You may remember the school sex bill that set off our unconstitutionality alarm earlier this year--the one that criminalizes sex between high school employees and consenting adult students. Well, the Senate version died, but a House version passed both chambers by a wide margin and was signed by the Governor on Monday.
The bill--which might as well have been written on discarded scraps of the Constitution--would criminalize a few scenarios, the most notable being sex between school employees and students more than five years their junior. This was in response to the Division II Court of Appeals overturning a teacher's conviction for first-degree sexual misconduct, when the teacher had had sex with a consenting 18-year-old student. Now, under HB 1385, not only would that scenario result in a felony, but so would one in which a 26-year-old high-school landscaper had sex with a 20-year-old student. The landscaper would now be a sex offender.Also, in case you're wondering, it's not illegal for a 26-year-old boss to have sex with her 20-year-old employee. Another thing worth noting is the US Supreme Court opinion Lawrence v. Texas, when the majority held that Texas' gay sodomy law infringed on the ability of consenting adults to engage in private sexual activity, and thus violated Constitutional right to liberty.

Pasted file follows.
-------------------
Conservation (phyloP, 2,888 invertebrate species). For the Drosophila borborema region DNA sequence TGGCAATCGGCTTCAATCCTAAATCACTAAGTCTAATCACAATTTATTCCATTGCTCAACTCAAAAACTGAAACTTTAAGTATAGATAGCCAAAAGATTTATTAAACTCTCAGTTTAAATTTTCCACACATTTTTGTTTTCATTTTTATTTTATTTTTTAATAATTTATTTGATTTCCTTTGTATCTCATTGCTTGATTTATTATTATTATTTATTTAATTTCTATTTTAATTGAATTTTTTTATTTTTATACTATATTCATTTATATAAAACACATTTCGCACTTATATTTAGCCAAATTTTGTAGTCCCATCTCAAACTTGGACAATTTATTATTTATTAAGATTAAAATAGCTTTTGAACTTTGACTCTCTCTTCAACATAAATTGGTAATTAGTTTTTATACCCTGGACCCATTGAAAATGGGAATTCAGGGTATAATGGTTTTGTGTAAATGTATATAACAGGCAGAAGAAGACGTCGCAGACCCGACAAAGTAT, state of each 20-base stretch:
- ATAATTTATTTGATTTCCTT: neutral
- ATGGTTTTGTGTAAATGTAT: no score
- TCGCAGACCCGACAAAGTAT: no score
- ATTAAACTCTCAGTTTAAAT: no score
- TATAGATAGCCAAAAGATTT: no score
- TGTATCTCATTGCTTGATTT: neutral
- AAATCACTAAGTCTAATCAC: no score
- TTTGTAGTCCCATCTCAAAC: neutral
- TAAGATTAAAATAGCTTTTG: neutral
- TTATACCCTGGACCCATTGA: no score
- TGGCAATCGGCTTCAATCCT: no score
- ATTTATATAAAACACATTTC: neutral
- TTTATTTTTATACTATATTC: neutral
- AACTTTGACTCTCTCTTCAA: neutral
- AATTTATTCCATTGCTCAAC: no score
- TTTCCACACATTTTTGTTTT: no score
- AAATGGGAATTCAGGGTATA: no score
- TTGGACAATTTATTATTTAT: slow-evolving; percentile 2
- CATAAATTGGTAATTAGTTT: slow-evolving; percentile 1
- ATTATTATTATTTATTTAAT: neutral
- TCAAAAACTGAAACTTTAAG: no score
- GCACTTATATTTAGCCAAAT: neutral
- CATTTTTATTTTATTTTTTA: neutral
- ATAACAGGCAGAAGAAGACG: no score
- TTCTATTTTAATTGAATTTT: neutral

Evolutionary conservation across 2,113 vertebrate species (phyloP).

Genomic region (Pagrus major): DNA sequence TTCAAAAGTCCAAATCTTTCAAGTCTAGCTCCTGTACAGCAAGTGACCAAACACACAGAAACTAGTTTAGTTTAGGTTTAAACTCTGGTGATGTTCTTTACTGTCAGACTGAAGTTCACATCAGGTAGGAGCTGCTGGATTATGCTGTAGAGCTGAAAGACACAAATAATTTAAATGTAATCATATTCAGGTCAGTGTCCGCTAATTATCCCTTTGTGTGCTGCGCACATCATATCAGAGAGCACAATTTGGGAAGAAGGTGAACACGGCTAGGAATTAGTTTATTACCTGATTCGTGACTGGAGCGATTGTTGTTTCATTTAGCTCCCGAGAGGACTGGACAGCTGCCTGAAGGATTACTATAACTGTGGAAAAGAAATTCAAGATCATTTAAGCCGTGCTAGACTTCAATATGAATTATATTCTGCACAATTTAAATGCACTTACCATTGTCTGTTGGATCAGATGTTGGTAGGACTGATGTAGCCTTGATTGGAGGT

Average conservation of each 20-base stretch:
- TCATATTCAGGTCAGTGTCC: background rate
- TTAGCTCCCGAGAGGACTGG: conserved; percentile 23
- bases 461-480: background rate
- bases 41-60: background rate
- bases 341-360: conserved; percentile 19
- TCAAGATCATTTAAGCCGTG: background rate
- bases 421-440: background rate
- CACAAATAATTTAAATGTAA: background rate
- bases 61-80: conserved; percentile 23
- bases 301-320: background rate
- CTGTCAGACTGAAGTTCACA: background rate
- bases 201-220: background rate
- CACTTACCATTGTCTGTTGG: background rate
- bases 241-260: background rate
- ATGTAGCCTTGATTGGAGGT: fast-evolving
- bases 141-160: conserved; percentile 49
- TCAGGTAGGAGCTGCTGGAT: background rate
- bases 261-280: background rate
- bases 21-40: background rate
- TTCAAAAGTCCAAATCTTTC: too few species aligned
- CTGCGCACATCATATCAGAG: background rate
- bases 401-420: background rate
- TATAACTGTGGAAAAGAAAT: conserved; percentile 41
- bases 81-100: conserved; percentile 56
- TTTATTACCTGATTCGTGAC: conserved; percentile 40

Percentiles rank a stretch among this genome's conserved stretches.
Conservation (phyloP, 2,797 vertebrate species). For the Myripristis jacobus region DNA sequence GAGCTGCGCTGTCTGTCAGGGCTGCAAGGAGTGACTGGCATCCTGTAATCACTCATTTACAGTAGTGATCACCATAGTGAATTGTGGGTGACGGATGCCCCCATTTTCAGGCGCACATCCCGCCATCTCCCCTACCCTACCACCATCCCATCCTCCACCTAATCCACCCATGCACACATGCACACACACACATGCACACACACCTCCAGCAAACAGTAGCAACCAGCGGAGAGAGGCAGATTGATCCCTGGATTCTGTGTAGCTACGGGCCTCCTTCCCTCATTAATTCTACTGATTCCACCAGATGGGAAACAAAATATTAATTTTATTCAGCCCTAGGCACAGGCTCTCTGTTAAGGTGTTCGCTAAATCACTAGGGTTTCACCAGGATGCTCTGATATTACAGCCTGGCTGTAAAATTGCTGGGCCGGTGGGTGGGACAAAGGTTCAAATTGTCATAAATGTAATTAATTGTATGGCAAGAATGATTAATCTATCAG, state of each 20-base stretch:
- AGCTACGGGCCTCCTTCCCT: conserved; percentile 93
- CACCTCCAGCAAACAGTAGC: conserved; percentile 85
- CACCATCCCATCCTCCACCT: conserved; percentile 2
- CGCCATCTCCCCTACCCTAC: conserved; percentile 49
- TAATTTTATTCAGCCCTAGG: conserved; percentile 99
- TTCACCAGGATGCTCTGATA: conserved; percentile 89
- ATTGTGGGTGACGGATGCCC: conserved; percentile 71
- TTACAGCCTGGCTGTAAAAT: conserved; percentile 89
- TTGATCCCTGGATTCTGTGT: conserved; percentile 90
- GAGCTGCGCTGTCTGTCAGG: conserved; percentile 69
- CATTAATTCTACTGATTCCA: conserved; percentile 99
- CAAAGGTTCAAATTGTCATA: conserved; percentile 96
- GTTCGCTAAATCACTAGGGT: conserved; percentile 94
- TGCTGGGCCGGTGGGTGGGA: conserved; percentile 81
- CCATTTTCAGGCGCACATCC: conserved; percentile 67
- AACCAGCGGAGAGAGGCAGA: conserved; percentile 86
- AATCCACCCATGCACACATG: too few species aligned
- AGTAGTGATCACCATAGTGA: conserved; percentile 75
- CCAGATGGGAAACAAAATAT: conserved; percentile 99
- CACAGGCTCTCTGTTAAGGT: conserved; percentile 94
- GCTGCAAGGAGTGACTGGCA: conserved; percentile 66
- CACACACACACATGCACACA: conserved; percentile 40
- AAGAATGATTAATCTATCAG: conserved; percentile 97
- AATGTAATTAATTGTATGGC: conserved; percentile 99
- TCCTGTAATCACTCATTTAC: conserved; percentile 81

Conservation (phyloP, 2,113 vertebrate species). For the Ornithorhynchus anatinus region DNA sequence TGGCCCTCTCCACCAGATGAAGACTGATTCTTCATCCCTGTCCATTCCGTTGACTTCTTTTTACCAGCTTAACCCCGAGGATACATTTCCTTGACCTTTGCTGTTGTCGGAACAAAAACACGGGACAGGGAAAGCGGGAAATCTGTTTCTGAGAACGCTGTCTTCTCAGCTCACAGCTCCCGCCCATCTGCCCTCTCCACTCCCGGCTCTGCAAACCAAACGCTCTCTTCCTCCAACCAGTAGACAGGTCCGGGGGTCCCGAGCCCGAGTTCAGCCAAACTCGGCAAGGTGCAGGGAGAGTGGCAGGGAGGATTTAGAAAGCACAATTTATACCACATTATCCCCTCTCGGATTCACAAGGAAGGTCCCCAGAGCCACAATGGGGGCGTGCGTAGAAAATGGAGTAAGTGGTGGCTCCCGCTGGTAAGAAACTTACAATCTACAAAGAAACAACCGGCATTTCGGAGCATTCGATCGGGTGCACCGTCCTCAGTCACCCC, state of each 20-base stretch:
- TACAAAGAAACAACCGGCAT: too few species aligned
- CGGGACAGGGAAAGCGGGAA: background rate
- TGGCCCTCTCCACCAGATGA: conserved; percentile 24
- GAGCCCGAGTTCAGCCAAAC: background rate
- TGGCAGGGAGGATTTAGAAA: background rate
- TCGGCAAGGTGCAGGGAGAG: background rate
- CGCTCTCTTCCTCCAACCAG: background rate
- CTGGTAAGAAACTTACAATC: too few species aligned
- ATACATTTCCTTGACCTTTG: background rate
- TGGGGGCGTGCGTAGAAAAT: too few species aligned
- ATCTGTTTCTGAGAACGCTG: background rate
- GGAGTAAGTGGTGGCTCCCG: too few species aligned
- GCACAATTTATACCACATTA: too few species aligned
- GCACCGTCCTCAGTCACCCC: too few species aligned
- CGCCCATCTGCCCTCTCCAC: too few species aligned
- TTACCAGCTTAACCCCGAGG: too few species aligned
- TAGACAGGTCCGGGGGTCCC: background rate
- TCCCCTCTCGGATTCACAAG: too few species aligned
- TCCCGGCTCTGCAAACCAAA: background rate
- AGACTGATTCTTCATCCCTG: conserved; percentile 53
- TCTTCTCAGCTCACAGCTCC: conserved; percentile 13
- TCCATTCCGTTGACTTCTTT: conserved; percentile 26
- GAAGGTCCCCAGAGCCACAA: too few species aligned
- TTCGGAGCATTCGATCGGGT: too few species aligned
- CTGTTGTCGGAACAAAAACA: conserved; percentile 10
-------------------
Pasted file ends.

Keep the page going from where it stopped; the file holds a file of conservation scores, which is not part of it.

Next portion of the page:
Overall, the bill received 126 votes for and 16 votes against. Among the few dissenters was Kirkland Rep. Roger Goodman, who called it "my least favorite bill of the entire session. I remember after we passed it, roaming around the House chamber, muttering to my colleagues that we just criminalized consensual sexual relations between two adults for the first time in state history." [It appears that the state enacted sodomy laws back in the day.]
Appellate attorney David Zuckerman had a similar reaction to the earlier version of the bill (which contains the same provisions). "I think there are serious constitutional problems with this bill," he said. "It seems to me this violates the rights to intimate association and rights to privacy that were recognized in Lawrence v. Texas."
The ACLU wasn't immediately available to comment, and the Attorney General's office is checking whether they were consulted about the bill's constitutionality.